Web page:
Behind this lurks the most serious threat to inclusive society – profound inter-generational inequalities. When I asked the OECD’s New Approaches to Economic Challenges (NAEC) Seminar on the New Growth Narrative if inclusive growth includes the non-active population, the affirmative “yes” in reply puzzled me, since I had the opposite impression. Obviously, inclusive growth includes the non-active population insofar as household income and health care are concerned, but the problem of social exclusion involves the redistribution of opportunities as well as incomes. Hence the recent creation of the OECD Centre for Opportunity and Equality (COPE).
As is the case of the feminist movement, the status of youth in society is more than an economic issue. As stated in the OECD/EU Youth Inclusion Project of the Development Centre: “young people are agents of change. They live in a fast-growing world and have heightened expectations”. The costs of blocking youth from accession to adulthood, as citizens as well as workers, will be very high. The response lies in “A Society Fit for Future Generations”, a question already raised in the OECD Global Strategy Group. The future is now and it has to be invented, so say the strategic foresighters. Yes, but it has to be built on the foundations of the past.
I am struck by the reality that the past and the future are colliding. Both growth and de-growth are in the nature of things: the seed in the pod flowers, dies and is reborn. What humankind has added is the idea of progress: the act of moving forward towards chosen goals.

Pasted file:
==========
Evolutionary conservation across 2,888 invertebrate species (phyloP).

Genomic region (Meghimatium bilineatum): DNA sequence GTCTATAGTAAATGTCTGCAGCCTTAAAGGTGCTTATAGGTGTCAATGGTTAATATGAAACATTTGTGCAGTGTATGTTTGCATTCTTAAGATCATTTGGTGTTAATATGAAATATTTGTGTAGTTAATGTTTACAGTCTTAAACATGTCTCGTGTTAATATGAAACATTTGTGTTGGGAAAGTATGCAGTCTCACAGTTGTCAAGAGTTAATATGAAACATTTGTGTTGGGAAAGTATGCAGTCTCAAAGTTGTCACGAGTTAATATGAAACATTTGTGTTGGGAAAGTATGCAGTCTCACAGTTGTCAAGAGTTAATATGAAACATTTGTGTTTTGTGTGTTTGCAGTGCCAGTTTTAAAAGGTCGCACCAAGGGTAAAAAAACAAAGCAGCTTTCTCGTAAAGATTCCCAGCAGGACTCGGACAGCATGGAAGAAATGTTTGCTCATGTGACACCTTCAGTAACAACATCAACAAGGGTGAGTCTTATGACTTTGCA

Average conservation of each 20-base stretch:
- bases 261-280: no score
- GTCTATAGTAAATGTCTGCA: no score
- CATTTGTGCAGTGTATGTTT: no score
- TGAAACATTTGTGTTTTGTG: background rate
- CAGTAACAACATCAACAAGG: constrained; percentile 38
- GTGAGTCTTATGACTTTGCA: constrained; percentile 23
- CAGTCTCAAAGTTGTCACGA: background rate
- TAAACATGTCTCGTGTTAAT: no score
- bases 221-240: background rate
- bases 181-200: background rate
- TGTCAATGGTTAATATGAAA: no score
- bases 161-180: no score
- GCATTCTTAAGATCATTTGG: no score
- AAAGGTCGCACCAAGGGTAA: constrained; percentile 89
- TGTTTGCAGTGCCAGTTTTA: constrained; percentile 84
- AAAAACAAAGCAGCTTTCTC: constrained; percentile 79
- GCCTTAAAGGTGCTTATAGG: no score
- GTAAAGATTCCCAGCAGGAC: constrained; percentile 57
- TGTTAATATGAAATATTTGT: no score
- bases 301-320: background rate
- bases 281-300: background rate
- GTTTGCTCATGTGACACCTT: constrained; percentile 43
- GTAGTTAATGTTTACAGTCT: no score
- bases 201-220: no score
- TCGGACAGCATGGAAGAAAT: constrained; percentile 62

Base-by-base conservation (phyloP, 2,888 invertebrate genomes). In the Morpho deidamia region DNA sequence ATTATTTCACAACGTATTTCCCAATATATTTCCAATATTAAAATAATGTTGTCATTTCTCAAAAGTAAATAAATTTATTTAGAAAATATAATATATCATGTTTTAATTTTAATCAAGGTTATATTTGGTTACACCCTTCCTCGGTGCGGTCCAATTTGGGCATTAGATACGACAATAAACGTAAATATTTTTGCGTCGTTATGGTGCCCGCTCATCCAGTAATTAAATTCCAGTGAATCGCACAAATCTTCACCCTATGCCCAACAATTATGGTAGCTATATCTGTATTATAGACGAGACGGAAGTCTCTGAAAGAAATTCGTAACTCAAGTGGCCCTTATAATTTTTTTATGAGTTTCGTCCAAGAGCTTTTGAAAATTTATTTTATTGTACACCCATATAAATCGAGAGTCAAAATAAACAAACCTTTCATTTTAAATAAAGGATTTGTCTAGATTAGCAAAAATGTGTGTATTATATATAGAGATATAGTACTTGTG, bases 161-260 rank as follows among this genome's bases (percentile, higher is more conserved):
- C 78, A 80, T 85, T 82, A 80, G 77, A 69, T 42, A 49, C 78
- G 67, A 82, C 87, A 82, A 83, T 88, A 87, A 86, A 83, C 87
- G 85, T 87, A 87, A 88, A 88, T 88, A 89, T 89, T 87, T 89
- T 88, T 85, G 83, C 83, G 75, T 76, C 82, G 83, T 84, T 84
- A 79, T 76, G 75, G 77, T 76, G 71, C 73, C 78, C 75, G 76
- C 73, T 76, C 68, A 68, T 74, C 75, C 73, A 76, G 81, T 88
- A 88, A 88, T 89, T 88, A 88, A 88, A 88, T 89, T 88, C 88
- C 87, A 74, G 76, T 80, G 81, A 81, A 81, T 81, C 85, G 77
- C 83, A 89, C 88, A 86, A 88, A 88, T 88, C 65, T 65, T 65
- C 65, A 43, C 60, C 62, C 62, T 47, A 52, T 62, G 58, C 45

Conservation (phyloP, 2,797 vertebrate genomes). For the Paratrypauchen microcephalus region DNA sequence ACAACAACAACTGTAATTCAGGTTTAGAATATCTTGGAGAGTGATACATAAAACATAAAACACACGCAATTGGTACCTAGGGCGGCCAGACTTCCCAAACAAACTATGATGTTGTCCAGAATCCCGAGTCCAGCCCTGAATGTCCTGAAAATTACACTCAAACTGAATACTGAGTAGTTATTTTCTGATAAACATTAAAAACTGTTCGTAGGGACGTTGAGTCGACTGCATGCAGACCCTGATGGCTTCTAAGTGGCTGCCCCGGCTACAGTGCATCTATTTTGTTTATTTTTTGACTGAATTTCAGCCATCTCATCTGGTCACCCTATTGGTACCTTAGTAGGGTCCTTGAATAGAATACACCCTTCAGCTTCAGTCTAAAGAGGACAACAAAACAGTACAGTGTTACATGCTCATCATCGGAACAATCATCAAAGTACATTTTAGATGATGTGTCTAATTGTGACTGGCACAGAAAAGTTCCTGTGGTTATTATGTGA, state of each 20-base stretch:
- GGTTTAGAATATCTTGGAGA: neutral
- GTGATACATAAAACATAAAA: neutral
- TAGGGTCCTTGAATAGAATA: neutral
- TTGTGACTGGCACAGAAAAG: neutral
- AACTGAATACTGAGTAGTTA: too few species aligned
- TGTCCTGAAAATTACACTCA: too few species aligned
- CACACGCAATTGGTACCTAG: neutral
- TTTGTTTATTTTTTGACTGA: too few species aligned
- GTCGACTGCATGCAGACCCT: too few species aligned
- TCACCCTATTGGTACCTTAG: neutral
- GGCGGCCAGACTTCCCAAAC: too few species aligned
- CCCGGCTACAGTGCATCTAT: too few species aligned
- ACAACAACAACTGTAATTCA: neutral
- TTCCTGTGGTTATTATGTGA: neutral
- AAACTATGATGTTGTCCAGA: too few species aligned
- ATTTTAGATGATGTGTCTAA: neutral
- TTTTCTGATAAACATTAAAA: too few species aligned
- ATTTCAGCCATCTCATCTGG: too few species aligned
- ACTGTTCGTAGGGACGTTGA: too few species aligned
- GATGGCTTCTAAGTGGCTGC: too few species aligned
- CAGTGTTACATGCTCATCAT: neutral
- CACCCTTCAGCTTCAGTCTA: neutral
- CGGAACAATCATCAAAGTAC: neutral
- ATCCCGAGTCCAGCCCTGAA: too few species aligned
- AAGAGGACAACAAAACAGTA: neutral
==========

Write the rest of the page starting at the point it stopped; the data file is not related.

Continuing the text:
But the relationship between collective goals and individual autonomy is the central problem of democracy, and it pervades contemporary philosophical, political and economic debate. Human rights, empowerment, and universal human needs are embedded in the UN’s Sustainable Development Goals (SDGs) and the OECD’s “Better Lives” approach. How can this reality find expression in the efforts of OECD and other countries to chart their future?
The systemic interdependencies between the economy, society and nature cannot in all circumstances be handled by market solutions. A new humanism, centred on fundamental human needs rather than runaway consumerism, is needed to combat the threat of trans-humanism. Innovative creativity across the policy arena, piloted by strategic foresight and with human progress as its goal, is the order of the day.
The goal of reconciling nature, the economy and society requires a world view. In the absence of a world government, a sort of coalition of multinational agencies, serving the political leadership in the UN, G20, G7 frameworks, is emerging. There are many examples of OECD bilateral co-operation with other international agencies such as the WTO, ILO, and Unesco, but the most striking phenomenon is a common effort to achieve the SDGs.
In this “coalition” of international agencies, the OECD role is that of policy pathfinder and standard setter, based on soft-power, rather than legal or financial power as is the case of the IMF, ILO and WTO. Professionalism, political neutrality, and intellectual independence are essential for that role to be exercised and accepted.
This article is a summary of a longer paper, “The Story of Four OECD Seminars” (OECD and the Crisis of Progress; Inclusive Society; The Hegemony of Growth; The Future of Growth). You can download the paper here.